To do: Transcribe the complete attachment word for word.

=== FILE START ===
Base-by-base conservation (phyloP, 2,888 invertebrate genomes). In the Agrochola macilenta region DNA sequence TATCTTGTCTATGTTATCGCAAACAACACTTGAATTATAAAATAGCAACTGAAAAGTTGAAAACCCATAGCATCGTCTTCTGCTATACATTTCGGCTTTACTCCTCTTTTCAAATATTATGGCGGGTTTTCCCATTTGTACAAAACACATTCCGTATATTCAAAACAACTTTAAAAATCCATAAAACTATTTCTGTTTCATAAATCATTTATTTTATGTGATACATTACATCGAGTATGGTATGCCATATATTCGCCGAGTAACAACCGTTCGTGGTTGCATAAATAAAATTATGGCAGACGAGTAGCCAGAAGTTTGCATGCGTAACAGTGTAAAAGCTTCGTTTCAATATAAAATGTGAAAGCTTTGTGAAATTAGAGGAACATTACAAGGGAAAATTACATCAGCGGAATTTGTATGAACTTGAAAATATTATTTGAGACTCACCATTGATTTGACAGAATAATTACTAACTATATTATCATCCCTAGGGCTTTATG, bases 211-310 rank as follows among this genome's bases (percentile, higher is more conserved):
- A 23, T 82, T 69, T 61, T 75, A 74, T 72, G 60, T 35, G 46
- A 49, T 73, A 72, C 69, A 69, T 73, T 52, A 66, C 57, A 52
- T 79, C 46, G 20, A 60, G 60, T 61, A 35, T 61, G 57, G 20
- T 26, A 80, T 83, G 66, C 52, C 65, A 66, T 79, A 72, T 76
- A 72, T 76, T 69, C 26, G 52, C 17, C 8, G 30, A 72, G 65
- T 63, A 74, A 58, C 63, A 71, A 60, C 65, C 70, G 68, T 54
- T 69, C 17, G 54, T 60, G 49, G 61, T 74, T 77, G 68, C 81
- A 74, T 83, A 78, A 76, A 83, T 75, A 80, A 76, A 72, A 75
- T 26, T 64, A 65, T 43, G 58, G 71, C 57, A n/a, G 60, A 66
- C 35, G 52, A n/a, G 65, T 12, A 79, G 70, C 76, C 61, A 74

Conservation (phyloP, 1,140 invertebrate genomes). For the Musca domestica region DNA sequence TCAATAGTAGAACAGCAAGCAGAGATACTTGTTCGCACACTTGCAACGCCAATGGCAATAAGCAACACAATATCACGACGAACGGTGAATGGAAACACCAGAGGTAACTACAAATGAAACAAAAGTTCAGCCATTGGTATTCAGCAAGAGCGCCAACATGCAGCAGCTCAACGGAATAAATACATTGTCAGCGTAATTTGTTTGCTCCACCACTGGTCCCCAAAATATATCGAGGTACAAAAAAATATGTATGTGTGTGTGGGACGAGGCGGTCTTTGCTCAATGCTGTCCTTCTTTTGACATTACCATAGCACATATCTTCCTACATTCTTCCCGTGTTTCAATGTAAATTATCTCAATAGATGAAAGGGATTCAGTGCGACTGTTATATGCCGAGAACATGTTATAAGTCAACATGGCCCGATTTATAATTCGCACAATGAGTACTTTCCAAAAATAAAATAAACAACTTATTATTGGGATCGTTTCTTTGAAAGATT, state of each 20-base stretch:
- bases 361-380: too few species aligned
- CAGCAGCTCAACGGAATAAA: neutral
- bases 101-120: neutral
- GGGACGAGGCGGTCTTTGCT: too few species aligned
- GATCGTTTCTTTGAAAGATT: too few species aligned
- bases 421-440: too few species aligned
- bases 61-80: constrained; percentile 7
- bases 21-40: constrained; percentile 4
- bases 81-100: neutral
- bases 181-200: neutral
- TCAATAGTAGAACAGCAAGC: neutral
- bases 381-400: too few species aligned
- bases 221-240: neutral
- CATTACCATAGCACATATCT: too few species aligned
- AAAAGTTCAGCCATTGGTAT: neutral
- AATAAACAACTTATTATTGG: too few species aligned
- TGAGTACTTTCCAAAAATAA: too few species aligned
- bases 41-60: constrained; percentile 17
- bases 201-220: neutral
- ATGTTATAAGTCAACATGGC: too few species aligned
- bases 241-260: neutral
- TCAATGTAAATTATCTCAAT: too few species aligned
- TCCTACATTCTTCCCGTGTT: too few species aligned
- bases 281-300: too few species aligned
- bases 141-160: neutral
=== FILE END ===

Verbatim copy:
Base-by-base conservation (phyloP, 2,888 invertebrate genomes). In the Agrochola macilenta region DNA sequence TATCTTGTCTATGTTATCGCAAACAACACTTGAATTATAAAATAGCAACTGAAAAGTTGAAAACCCATAGCATCGTCTTCTGCTATACATTTCGGCTTTACTCCTCTTTTCAAATATTATGGCGGGTTTTCCCATTTGTACAAAACACATTCCGTATATTCAAAACAACTTTAAAAATCCATAAAACTATTTCTGTTTCATAAATCATTTATTTTATGTGATACATTACATCGAGTATGGTATGCCATATATTCGCCGAGTAACAACCGTTCGTGGTTGCATAAATAAAATTATGGCAGACGAGTAGCCAGAAGTTTGCATGCGTAACAGTGTAAAAGCTTCGTTTCAATATAAAATGTGAAAGCTTTGTGAAATTAGAGGAACATTACAAGGGAAAATTACATCAGCGGAATTTGTATGAACTTGAAAATATTATTTGAGACTCACCATTGATTTGACAGAATAATTACTAACTATATTATCATCCCTAGGGCTTTATG, bases 211-310 rank as follows among this genome's bases (percentile, higher is more conserved):
- A 23, T 82, T 69, T 61, T 75, A 74, T 72, G 60, T 35, G 46
- A 49, T 73, A 72, C 69, A 69, T 73, T 52, A 66, C 57, A 52
- T 79, C 46, G 20, A 60, G 60, T 61, A 35, T 61, G 57, G 20
- T 26, A 80, T 83, G 66, C 52, C 65, A 66, T 79, A 72, T 76
- A 72, T 76, T 69, C 26, G 52, C 17, C 8, G 30, A 72, G 65
- T 63, A 74, A 58, C 63, A 71, A 60, C 65, C 70, G 68, T 54
- T 69, C 17, G 54, T 60, G 49, G 61, T 74, T 77, G 68, C 81
- A 74, T 83, A 78, A 76, A 83, T 75, A 80, A 76, A 72, A 75
- T 26, T 64, A 65, T 43, G 58, G 71, C 57, A n/a, G 60, A 66
- C 35, G 52, A n/a, G 65, T 12, A 79, G 70, C 76, C 61, A 74

Conservation (phyloP, 1,140 invertebrate genomes). For the Musca domestica region DNA sequence TCAATAGTAGAACAGCAAGCAGAGATACTTGTTCGCACACTTGCAACGCCAATGGCAATAAGCAACACAATATCACGACGAACGGTGAATGGAAACACCAGAGGTAACTACAAATGAAACAAAAGTTCAGCCATTGGTATTCAGCAAGAGCGCCAACATGCAGCAGCTCAACGGAATAAATACATTGTCAGCGTAATTTGTTTGCTCCACCACTGGTCCCCAAAATATATCGAGGTACAAAAAAATATGTATGTGTGTGTGGGACGAGGCGGTCTTTGCTCAATGCTGTCCTTCTTTTGACATTACCATAGCACATATCTTCCTACATTCTTCCCGTGTTTCAATGTAAATTATCTCAATAGATGAAAGGGATTCAGTGCGACTGTTATATGCCGAGAACATGTTATAAGTCAACATGGCCCGATTTATAATTCGCACAATGAGTACTTTCCAAAAATAAAATAAACAACTTATTATTGGGATCGTTTCTTTGAAAGATT, state of each 20-base stretch:
- bases 361-380: too few species aligned
- CAGCAGCTCAACGGAATAAA: neutral
- bases 101-120: neutral
- GGGACGAGGCGGTCTTTGCT: too few species aligned
- GATCGTTTCTTTGAAAGATT: too few species aligned
- bases 421-440: too few species aligned
- bases 61-80: constrained; percentile 7
- bases 21-40: constrained; percentile 4
- bases 81-100: neutral
- bases 181-200: neutral
- TCAATAGTAGAACAGCAAGC: neutral
- bases 381-400: too few species aligned
- bases 221-240: neutral
- CATTACCATAGCACATATCT: too few species aligned
- AAAAGTTCAGCCATTGGTAT: neutral
- AATAAACAACTTATTATTGG: too few species aligned
- TGAGTACTTTCCAAAAATAA: too few species aligned
- bases 41-60: constrained; percentile 17
- bases 201-220: neutral
- ATGTTATAAGTCAACATGGC: too few species aligned
- bases 241-260: neutral
- TCAATGTAAATTATCTCAAT: too few species aligned
- TCCTACATTCTTCCCGTGTT: too few species aligned
- bases 281-300: too few species aligned
- bases 141-160: neutral